US Indicts 11 Over Pump-and-Dump Stock Spam

Eleven people, including one of the top spammers in the world, were indicted on Thursday for allegedly sending millions of unsolicited e-mails intended to inflate the price of Chinese penny stocks.

The U.S. Department of Justice (DOJ) called the scheme one of the largest spamming and fraud operations in the U.S. The 41-count indictment charges the defendants with conspiracy, several types of fraud, and money laundering.

The indictment alleges the group sent spam via botnets, or networks of hacked computers. A three-year investigation revealed the e-mails, which implored investors to buy cheap stocks, contained fake headers and other misleading information, the DOJ said.

After the price of a stock increased, the defendants sold at the artificially inflated price, a practice known as a pump-and-dump scam, according to the indictment. In mid-2005, the stock spam netted the defendants around US$3 million, the DOJ said.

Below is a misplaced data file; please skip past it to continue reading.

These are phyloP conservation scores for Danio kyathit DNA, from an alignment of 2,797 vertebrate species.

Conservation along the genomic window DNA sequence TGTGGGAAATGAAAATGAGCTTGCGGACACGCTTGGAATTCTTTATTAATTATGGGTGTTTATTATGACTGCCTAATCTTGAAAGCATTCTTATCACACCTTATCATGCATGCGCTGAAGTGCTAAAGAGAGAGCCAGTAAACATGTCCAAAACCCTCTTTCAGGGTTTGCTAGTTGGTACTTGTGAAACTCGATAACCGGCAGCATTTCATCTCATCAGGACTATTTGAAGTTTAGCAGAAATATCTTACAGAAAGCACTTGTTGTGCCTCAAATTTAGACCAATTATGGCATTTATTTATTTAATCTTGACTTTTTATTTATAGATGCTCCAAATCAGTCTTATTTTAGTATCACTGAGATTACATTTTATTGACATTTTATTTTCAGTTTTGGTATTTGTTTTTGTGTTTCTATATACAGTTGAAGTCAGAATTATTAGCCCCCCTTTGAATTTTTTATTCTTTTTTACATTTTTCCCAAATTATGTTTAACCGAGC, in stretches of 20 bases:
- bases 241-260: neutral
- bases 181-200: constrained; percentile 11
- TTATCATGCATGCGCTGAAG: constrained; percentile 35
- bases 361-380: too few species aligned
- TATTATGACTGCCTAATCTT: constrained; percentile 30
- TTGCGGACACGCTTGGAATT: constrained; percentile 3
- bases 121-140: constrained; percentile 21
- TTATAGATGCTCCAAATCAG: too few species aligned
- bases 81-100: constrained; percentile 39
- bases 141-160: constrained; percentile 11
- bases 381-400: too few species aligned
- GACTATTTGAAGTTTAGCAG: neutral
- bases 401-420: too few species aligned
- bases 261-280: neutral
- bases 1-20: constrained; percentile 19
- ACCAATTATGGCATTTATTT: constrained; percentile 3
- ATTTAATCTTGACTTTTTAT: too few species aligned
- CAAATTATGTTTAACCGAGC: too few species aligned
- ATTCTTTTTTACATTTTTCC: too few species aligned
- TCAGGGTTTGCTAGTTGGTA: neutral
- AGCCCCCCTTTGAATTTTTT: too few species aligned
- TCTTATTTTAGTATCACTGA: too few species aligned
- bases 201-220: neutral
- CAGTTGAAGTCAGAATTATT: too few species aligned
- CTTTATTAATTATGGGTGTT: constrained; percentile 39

Those charged include Alan M. Ralsky, 52, of West Bloomfield, Michigan. Spamhaus, a London-based organization that tracks spamming operations, listed Ralsky as one of the top professional spammers in the world. Also indicted was Ralsky's son-in-law, Scott K. Bradley, 46.

Ralsky settled with Verizon after being sued in 2002 over spam. Ralsky and his company, Additional Benefits LLC, agreed to pay Verizon and to stop sending spam on Verizon's network.

Three of the 11 accused have been detained, and the rest -- including Ralsky -- are being sought, the DOJ said.

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